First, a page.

RegCentric Webinar 18th of March 2020:
Topics covered in this webinar:
APRA regulatory change timetable (with observations)
Reporting and audit
BASEL and data Transparency
APRA update in Finance and Risk
1) Thank you for joining
2) Format Change due to dynamic and fast-changing environment related to COVID19.
3) We hope to organize an in-person session in the near future.
4) To keep the session interactive we will share a few polls.
- We are experiencing a global pandemic. And we are seeing history develop in front of our very eyes. After the bush fire crisis, Australia and the rest of the world now faces a health crisis. Our thoughts are with the front line health care workers.
- The impact on our economy and the financial services sector is likely to be significant. While the government has announced a stimulus package to try to avoid a recession, various economists have indicated that a recession may not be avoidable.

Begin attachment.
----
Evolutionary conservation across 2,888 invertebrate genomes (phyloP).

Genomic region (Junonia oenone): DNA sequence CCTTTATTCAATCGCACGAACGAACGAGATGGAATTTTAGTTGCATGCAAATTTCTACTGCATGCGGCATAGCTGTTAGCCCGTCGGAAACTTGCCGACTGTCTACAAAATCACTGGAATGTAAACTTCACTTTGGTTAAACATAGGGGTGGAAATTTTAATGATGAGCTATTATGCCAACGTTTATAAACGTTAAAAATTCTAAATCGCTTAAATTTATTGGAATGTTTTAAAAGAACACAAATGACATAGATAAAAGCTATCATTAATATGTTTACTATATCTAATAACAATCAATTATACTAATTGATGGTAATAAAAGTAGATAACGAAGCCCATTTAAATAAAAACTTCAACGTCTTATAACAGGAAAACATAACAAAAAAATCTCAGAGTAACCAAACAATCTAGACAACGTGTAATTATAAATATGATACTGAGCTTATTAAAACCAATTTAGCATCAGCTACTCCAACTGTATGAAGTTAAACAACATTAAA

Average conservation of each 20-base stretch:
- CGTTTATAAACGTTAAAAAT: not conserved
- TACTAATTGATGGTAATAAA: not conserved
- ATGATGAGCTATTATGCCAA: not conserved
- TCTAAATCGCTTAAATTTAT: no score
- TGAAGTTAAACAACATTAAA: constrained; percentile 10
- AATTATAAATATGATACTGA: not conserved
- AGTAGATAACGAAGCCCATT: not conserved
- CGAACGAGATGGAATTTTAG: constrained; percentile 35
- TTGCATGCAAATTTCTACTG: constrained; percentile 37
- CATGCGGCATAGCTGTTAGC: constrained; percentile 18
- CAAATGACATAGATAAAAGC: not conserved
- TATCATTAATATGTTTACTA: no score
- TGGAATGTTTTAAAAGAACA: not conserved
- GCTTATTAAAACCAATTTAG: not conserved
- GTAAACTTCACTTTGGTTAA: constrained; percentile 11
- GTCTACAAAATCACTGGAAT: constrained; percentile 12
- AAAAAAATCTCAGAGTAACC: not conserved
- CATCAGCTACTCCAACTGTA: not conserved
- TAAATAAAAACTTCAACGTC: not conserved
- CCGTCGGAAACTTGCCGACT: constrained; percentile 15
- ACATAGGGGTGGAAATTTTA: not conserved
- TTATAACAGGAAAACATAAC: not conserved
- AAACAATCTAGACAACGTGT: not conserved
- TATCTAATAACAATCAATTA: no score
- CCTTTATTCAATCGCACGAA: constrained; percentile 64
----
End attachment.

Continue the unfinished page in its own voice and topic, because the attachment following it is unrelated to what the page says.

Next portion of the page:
- APRA has guidelines on Pandemic Planning – which it has released off the back off Pandemic stress tests it conducted in 2006 and 2007 in the insurance sector. It is our understanding that APRA in recent weeks has been working directly with regulated entities to take stock of their operational preparedness in anticipation of a wider outbreak of the virus. We luckily live in a time where physical social distancing is supported by technology which enables us to work from home. And while there will be a range of measures that impact the operations of banks, especially in the branch network, and some people will be incapacitated due to infection, the sector is not expected to come to a grinding halt, and in fact many organisations we work with have already moved to increased working from home arrangements, for both internal and external staff, in line with their Business Continuity Planning.